Safety first

Features - Hauler Safety

How Waste Pro designed its Co-Heart program to produce safer CDL drivers while simultaneously helping retain its workforce.

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August 1, 2019

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Between a low number of drivers entering the waste industry and a high number of hauler truck-involved accidents occurring out on the road, Robert Bourcheau, the corporate operations trainer for Longwood, Florida-based Waste Pro, knew something needed to be done.

Out of those problems, Waste Pro’s Co-Heart program was born.

Bourcheau founded the Co-Heart program five years ago as a way to help develop safer, more educated commercial driver’s license (CDL) drivers. The program aims to take helpers from the back of the truck to the driver’s seat through a comprehensive training program that emphasizes safe operations.

“We have instructors and trainers in place, and we are cultivating our helpers and helping them get promoted to the driver’s seat,” Bourcheau says.

In order to oversee the program, Bourcheau received his credentials from the state of Florida and became a state and federal examiner. Waste Pro also designed its training facilities to be in compliance with the state as a designated testing site.

The program is designed to teach advanced backing and driving skills, rollover prevention and other techniques that can help keep both drivers and pedestrians safe on the street.

While the program has a comprehensive driver safety focus, preventing rollover accidents is one area in particular Bourcheau emphasizes.

“About five years ago, when I first started here, accidents were pretty prevalent from somewhat transient CDL drivers who were not really familiar with our trucks,” Bourcheau says.

Collection trucks tend to be a little bit higher than other trucks out on the road, Bourcheau explains, so it is easier for them to roll when making left turns.

“The blade pushes the garbage up and the profile of the truck starts to lean toward the passenger side. You are driving the same rate of speed around corners, and you make a left turn. Now all the liquid starts to shift right, and all the garbage is piled on the right side and the truck is already leaning to the right. When you take a left turn, it doesn’t take much to roll those vehicles over,” Bourcheau says.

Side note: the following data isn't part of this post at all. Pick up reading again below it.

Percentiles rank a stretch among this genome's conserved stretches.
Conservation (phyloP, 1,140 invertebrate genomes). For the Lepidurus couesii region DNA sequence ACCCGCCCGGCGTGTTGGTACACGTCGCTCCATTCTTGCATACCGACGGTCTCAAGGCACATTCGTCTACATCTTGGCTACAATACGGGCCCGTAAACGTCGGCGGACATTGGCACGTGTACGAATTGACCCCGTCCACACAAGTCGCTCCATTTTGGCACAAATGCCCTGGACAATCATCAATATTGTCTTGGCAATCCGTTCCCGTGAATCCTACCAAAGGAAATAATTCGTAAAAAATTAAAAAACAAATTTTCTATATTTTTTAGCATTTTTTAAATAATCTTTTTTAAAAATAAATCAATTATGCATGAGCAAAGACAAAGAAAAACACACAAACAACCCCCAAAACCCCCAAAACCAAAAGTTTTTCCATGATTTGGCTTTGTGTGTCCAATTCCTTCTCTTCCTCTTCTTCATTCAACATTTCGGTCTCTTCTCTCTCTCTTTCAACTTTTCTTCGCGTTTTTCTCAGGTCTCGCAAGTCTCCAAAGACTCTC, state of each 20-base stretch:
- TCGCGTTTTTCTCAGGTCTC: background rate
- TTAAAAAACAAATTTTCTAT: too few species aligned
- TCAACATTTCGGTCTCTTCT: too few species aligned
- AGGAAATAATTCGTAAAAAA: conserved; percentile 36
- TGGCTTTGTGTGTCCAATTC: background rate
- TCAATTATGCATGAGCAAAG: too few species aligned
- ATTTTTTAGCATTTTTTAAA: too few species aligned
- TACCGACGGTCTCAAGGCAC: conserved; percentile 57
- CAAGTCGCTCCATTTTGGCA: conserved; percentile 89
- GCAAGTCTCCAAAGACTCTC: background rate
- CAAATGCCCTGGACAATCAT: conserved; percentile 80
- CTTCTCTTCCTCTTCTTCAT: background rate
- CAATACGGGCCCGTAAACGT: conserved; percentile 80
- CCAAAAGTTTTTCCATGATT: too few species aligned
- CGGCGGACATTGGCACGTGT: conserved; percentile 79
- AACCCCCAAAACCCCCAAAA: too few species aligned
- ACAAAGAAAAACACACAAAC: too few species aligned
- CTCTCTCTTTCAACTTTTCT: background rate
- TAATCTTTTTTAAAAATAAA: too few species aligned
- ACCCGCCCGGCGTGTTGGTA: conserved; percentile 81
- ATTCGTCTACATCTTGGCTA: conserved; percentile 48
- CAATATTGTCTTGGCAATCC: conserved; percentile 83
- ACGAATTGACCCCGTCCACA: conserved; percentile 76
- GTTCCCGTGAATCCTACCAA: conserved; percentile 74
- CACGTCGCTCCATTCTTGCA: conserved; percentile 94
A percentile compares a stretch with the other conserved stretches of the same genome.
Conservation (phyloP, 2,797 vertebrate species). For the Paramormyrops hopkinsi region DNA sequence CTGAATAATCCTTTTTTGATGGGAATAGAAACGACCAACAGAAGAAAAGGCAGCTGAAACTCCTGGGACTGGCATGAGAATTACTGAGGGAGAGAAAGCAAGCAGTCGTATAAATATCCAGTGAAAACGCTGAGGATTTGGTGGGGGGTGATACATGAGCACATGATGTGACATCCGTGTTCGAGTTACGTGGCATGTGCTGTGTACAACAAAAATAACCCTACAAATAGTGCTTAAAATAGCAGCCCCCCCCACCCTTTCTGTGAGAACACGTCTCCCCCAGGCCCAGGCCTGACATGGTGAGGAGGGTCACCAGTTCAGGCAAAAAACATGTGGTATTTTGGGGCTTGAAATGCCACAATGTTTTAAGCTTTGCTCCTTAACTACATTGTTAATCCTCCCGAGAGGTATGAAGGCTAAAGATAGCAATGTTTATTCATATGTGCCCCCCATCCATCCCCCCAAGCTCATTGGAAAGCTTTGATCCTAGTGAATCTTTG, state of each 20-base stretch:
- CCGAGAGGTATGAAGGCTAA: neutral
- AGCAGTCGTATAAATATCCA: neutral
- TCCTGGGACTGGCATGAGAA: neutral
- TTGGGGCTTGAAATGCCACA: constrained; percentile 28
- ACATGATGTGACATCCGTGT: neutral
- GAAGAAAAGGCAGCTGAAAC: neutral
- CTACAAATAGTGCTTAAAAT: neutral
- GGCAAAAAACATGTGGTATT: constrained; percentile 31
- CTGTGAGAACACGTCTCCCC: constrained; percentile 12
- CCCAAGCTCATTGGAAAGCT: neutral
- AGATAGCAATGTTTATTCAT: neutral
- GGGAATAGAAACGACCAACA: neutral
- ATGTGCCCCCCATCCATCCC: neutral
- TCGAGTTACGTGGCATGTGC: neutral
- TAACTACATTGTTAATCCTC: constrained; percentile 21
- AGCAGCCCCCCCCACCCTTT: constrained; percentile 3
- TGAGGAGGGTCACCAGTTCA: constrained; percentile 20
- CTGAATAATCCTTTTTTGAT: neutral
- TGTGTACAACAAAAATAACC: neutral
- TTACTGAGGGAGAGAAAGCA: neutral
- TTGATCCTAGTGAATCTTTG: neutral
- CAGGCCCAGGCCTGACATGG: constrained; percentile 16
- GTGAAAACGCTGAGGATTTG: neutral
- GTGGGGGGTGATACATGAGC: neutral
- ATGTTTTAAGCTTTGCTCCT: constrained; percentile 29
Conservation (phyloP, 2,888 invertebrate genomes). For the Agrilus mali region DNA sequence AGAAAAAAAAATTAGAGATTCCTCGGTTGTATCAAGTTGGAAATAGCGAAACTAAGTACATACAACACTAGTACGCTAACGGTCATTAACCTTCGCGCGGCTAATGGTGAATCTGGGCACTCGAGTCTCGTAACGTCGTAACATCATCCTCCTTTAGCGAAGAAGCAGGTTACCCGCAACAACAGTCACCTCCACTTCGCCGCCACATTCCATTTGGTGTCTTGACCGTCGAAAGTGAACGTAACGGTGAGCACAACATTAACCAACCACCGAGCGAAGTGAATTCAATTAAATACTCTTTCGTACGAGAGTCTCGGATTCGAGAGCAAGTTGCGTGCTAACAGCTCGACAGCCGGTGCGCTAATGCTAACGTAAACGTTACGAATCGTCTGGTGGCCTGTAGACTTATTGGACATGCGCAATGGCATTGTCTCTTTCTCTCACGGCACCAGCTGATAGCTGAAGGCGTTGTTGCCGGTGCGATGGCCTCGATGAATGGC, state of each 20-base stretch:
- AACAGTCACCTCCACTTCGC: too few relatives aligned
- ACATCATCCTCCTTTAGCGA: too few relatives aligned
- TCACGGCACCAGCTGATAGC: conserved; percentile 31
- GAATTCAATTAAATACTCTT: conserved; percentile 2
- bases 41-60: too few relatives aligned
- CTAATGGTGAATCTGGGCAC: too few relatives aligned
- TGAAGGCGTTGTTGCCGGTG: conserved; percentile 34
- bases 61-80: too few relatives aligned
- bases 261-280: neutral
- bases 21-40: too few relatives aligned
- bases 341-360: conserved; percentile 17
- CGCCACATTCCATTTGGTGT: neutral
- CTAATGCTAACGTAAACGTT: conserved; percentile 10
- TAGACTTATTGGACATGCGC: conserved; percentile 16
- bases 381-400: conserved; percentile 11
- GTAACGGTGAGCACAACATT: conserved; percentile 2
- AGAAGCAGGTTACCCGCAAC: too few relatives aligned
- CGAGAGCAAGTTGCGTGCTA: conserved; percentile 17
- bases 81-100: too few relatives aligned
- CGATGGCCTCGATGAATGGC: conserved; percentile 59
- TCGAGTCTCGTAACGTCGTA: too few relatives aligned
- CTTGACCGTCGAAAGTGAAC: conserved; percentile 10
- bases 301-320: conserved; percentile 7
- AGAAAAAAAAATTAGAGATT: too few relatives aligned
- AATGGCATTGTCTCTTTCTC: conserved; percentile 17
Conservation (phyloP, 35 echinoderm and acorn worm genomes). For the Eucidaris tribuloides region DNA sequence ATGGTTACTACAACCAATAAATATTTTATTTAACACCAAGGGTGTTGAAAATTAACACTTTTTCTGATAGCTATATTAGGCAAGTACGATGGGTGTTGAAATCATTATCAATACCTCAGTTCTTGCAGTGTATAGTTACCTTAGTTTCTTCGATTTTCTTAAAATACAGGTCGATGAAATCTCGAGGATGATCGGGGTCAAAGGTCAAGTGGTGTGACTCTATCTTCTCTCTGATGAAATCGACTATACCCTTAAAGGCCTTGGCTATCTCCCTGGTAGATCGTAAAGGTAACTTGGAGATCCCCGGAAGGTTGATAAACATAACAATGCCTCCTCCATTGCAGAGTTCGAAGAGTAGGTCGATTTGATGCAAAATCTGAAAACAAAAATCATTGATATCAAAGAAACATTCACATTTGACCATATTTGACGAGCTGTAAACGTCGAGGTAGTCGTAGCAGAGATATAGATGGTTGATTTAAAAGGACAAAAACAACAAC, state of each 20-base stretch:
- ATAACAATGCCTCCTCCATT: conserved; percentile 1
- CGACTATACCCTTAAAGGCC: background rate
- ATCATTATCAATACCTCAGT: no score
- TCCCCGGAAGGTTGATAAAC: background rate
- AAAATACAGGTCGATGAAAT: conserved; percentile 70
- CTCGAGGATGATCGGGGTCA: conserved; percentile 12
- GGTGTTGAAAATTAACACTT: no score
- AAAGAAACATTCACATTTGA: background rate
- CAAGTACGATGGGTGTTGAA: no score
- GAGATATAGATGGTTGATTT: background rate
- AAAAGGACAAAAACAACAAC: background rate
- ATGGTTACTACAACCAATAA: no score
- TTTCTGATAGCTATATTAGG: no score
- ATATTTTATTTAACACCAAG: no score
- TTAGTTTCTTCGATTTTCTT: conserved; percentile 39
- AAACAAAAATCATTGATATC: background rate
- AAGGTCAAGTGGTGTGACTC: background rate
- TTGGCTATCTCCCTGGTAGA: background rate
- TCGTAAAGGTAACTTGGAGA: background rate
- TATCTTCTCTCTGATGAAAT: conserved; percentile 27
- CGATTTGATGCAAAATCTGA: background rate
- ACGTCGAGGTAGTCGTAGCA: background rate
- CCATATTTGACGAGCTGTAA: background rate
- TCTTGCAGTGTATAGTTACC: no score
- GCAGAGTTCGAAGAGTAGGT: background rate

When trucks are involved in rollover accidents, both the expenses and worker injuries can come at a steep cost. Each vehicle costs approximately $400,000, Bourcheau says. The minimum damage to a truck that has rolled over is around $80,000 “if you just roll it over nice and neat,” Bourcheau says, which is rarely the case. In the worst cases, it is not uncommon for workers to lose their lives during a rollover incident, which is why Bourcheau says potential drivers receive a separate diploma for completing a class dedicated to preventing these incidents.

In addition to roll-over prevention, safe braking is another area of emphasis students are trained on.

“Every time someone has an accident, we ask them how it happened, and they say the brakes didn’t work. It is the first thing they always say,” Bourcheau explains.

While participating in the program, helpers also learn what it takes to prepare for a successful day behind the wheel. One topic that is prioritized is the importance of having a good pre-trip routine. Not only can this help ensure safe operation, Bourcheau says, but it also promotes efficiency on the road and reduces downtime.

“[Drivers] need to make sure their equipment is running properly and that there are no leaks, their tires are good and the vehicle is generally in good condition,” Bourcheau says.

Creating opportunities

Bourcheau says that on top of promoting safety, the program is an opportunity for helpers looking for a promotion. Because helpers already know the trucks and the routes, they are the best individuals to attain their CDLs and begin driving.